FDA sour on the term ‘soy milk’
Dairy farmers want U.S. regulators to banish the term “soy milk,” but documents show even government agencies haven’t always agreed on what to call such drinks.
The U.S. Department of Agriculture “fervently” wanted to use the term “soy milk” in educational materials for the public, according to emails recently released in response to a lawsuit. That irked the Food and Drug Administration, the agency that oversees the rule defining milk as coming from healthy cows.
It’s “not a trivial decision,” the FDA warned in one of the 2011 emails about the USDA’s desire to use the term.
The sour history over who gets to use “milk” reaches back to at least 1997, when a soy foods group petitioned the FDA to recognize the term “soymilk.” A couple of years later, the group pointed out that the FDA itself had used the term. Even now, the National Milk Producers Federation says it’s working to build support for legislation directing the FDA to enforce the federal standard. The dairy group says both “soy milk” and “soymilk” are inappropriate ways to describe non-dairy drinks made from soybeans, and that the one-word version is just an attempt to get around the definition.
There are plenty of other food names at issue. A European Union court recently ruled that a company named TofuTown can’t describe its products as “cheese.” U.S. rice producers have railed against “pretenders” like diced cauliflower and said they may take the issue to the FDA.
But the FDA hasn’t even always been able to get other agencies to go along, as illustrated in the emails obtained by the Good Food Institute, which advocates alternatives to industrial animal agriculture. The GFI sued the FDA for public records relating to soy milk.
The email exchange started when a nutrition adviser at the Department of Health and Human Services alerted the FDA that the USDA planned to use “soy milk” in educational materials about dietary guidelines.
“USDA staff are preparing consumer publications and fervently want to use the term ‘soy milk’ because beverages are widely marketed this way,” the adviser wrote.
The FDA bristled and provided the federal definition of milk as a “lacteal secretion” from cows. Therefore, the FDA declared that referring to soy, almond and rice drinks as “milk” would be incorrect. It suggested the other agency say “beverage” or “fortified beverage.”
When that didn’t put the matter to rest, the FDA warned that the USDA’s use of the term could undermine the FDA’s regulatory authority.
That apparently didn’t stop the USDA, either.
“They are adamant about using the term in consumer publications,” the nutrition adviser wrote. The USDA had indicated that it would use “soy beverage” in official policy documents, but it wanted to use “plain language” in materials for the public.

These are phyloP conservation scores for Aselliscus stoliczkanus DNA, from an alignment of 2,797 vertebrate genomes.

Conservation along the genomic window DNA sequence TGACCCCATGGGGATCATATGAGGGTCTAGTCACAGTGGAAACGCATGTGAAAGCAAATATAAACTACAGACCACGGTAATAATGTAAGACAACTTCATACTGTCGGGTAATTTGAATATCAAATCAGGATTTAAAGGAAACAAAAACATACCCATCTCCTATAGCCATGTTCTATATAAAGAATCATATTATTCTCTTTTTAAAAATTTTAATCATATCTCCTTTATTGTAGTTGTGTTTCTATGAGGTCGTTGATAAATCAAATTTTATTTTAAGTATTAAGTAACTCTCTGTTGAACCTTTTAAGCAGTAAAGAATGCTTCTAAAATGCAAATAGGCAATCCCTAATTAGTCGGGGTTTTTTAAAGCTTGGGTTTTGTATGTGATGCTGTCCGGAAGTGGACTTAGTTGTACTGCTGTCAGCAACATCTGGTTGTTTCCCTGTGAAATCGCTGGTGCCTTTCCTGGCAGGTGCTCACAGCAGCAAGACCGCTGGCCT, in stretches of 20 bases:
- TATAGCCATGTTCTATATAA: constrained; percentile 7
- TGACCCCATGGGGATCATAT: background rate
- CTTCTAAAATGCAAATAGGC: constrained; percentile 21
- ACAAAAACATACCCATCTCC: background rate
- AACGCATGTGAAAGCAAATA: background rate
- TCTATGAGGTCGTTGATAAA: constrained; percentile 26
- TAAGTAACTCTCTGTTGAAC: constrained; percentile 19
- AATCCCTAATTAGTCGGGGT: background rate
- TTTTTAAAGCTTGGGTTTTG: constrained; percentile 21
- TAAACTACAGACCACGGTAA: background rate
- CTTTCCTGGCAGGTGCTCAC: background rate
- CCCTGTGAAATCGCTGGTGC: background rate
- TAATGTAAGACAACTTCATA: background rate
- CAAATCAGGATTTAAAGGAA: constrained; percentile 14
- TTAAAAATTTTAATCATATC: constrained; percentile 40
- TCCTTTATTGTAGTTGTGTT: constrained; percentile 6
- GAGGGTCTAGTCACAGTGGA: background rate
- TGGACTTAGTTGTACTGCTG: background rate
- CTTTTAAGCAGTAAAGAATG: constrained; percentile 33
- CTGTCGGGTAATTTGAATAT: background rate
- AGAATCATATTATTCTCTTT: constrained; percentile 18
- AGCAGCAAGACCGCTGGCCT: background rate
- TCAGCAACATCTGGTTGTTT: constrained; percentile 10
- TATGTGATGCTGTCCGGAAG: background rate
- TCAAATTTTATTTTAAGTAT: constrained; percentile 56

Despite the federal regulation, others may also consider “soy milk” an acceptable term. The Merriam-Webster dictionary doesn’t limit milk’s definition to cows, saying it is “a fluid secreted by the mammary glands of females for the nourishment of their young.”
It also allows for a “food product produced from seeds or fruit that resembles and is used similarly to cow’s milk.”
Asked how the spat was resolved, the USDA provided materials from 2011 that use both terms by referring to “soymilk (soy beverage).” The agency also uses the term elsewhere, including on its “Choose My Plate” website, which currently says “calcium-fortified soymilk (soy beverage)” is part of the dairy group.
The National Milk Producers Federation says the USDA’s usage of the term shows even other government agencies are confused about how to describe soy beverages in the absence of consistent enforcement by the FDA.
The FDA declined to comment.
Soy milk is not the only product causing disagreement in the food industry. Here are some other examples.
■ Just Mayo: Hellmann’s mayonnaise maker Unilever sued the maker of a vegan spread called Just Mayo, saying that mayonnaise is defined as having eggs under federal regulations. That lawsuit was dropped. Later, however, the maker of Just Mayo worked out an agreement with the FDA to keep its name, so long as it made some changes to its label to make clear the product does not contain eggs.
■ Cheese food: In 2002, the FDA sent a warning letter to the maker of Kraft Singles, which the agency noted contained an ingredient that was not listed in the definition for “pasteurized process cheese food.” Kraft now labels the Singles as a “pasteurized prepared cheese product.”
■ Wyngz: In 2011, The Colbert Show called out DiGiorno’s frozen meals with pizza and boneless “wyngz.” The comedian cited a page on the USDA’s website that said the odd spelling could be used for a product that is “in the shape of a wing or a bite-size appetizer type product,” but not made entirely from wing meat. “No other misspellings are permitted,” the page says.